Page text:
Desi Parents And Their Expectations

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sangafamily

This IS the typical desi parent.(picture via NDTV)

After all that Sangakkara has achieved, here is his dad’s reaction.

1. Says his son was kind of okay, should have done much better.
2. Compares him to his friend, and says friend was better
3. Claims that he wins all arguments against his son.
4. Advises his 37 year old millionaire son on career choices

You just CANNOT please a desi parent. You CANNOT.

And in that vein, here are some other “desi” parents through the ages.

Don Bradman’s dad: What? 99.94? What am I going to tell the neighbors?

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Empathy and the Global Corporation

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Bezos

New York Times recently ran a shocking “expose” on Amazon with the ominous title “Inside Amazon: Wrestling Big Ideas in a Bruising Workplace” and the even more scary sub-heading “The company is conducting an experiment in how far it can push white-collar workers to get them to achieve its ever-expanding ambitions”. The article is worth reading. There are stories of people crying at desks, of employees seen to “practically combust” (not sure what that is, but I think I get the general drift), and then this:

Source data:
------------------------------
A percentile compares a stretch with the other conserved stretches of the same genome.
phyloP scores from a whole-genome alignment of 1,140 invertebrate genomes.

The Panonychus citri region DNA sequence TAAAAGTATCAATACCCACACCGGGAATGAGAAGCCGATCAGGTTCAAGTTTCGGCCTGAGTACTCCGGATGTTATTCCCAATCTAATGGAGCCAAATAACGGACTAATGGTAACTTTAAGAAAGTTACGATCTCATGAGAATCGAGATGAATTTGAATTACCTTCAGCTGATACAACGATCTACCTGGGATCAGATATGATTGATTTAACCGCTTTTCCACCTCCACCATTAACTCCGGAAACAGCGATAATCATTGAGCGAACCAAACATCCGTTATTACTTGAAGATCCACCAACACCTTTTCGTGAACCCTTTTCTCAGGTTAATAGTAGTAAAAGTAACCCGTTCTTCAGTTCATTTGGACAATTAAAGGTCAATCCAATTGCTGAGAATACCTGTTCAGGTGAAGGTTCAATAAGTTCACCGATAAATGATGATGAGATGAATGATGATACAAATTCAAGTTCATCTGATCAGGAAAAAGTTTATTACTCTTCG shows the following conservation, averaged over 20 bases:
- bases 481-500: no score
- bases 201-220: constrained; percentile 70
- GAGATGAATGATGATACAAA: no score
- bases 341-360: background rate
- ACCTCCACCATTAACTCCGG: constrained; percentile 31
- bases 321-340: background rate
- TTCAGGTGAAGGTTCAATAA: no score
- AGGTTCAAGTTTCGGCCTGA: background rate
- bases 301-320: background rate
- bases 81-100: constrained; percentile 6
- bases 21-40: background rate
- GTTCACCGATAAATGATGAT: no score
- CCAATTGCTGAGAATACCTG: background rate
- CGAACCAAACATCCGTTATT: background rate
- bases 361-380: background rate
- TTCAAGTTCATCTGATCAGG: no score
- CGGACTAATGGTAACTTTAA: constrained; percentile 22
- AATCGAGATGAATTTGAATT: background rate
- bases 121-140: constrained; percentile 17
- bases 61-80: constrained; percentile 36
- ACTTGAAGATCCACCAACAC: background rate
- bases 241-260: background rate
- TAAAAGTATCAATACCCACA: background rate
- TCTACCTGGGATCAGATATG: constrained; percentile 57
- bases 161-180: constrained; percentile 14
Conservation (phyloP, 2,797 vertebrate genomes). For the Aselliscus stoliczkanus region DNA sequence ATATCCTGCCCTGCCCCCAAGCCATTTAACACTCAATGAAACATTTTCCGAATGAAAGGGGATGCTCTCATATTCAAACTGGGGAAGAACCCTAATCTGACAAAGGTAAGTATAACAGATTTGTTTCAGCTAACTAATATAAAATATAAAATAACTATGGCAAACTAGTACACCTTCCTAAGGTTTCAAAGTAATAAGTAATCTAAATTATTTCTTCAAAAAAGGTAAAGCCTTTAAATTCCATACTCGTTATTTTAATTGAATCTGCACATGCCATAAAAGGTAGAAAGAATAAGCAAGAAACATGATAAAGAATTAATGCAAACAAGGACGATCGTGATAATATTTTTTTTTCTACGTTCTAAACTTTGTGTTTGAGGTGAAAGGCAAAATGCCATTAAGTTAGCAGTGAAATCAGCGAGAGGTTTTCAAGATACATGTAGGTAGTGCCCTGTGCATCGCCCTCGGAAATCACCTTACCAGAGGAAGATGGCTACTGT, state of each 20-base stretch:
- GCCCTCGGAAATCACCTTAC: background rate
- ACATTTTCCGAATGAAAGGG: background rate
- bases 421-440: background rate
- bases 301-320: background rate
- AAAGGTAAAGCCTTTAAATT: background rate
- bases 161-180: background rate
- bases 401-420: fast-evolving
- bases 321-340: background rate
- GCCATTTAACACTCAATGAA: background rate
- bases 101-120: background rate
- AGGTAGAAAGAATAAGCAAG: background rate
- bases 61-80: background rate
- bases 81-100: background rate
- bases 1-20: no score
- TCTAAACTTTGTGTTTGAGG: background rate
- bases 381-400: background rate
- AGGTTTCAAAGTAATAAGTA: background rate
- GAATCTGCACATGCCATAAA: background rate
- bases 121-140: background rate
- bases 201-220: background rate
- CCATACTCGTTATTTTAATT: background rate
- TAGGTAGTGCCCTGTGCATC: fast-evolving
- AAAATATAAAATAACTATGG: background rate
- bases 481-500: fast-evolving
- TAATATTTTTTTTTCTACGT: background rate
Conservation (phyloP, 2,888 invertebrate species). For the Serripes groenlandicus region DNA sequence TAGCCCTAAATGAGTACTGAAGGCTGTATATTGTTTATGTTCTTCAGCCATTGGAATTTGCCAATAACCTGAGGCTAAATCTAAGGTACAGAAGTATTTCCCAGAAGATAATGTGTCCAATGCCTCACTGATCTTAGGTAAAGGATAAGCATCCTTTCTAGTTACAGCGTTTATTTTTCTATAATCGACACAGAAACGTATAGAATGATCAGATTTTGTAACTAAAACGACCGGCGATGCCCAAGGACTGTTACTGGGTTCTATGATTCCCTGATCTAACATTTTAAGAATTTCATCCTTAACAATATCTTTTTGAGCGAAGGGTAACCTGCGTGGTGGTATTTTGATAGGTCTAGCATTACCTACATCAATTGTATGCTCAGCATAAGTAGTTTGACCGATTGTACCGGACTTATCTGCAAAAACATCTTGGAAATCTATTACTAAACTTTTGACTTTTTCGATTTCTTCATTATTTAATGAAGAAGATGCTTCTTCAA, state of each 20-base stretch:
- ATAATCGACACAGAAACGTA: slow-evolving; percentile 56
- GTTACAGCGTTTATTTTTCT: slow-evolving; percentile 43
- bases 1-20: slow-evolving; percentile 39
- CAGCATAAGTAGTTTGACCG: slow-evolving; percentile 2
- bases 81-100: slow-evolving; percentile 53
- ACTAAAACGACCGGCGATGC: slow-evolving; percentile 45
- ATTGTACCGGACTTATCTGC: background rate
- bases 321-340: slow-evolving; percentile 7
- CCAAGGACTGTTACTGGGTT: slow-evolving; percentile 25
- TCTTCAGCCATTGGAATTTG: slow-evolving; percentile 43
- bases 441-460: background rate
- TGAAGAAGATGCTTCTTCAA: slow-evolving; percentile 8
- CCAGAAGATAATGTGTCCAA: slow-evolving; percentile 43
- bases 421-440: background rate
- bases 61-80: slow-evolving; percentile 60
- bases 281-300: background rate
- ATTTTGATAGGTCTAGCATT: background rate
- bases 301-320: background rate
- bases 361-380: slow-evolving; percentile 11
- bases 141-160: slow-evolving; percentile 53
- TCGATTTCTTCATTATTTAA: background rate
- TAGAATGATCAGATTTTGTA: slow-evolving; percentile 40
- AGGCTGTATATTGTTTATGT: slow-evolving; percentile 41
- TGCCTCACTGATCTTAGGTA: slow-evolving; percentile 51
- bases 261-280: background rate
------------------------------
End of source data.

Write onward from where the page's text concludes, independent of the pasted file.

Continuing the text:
A woman who had breast cancer was told that she was put on a “performance improvement plan” — Amazon code for “you’re in danger of being fired” — because “difficulties” in her “personal life” had interfered with fulfilling her work goals. Their accounts echoed others from workers who had suffered health crises and felt they had also been judged harshly instead of being given time to recover.

A former human resources executive said she was required to put a woman who had recently returned after undergoing serious surgery, and another who had just had a stillborn child, on performance improvement plans, accounts that were corroborated by a co-worker still at Amazon. “What kind of company do we want to be?” the executive recalled asking her bosses.

To counter this corporate PR disaster, Jeff Bezos then sent a note to  his employees, where he referenced a LinkedIn post of an employee who wrote a rebuttal. While taking issue with some nominal factual inaccuracies, what the Amazon-employee says isn’t radically different from what the New York Times article tried to put forward. Ezra Klein in his excellent post on Vox explains why he thinks that’s the case [Link] (I agree) but here is my very personalized TLDR.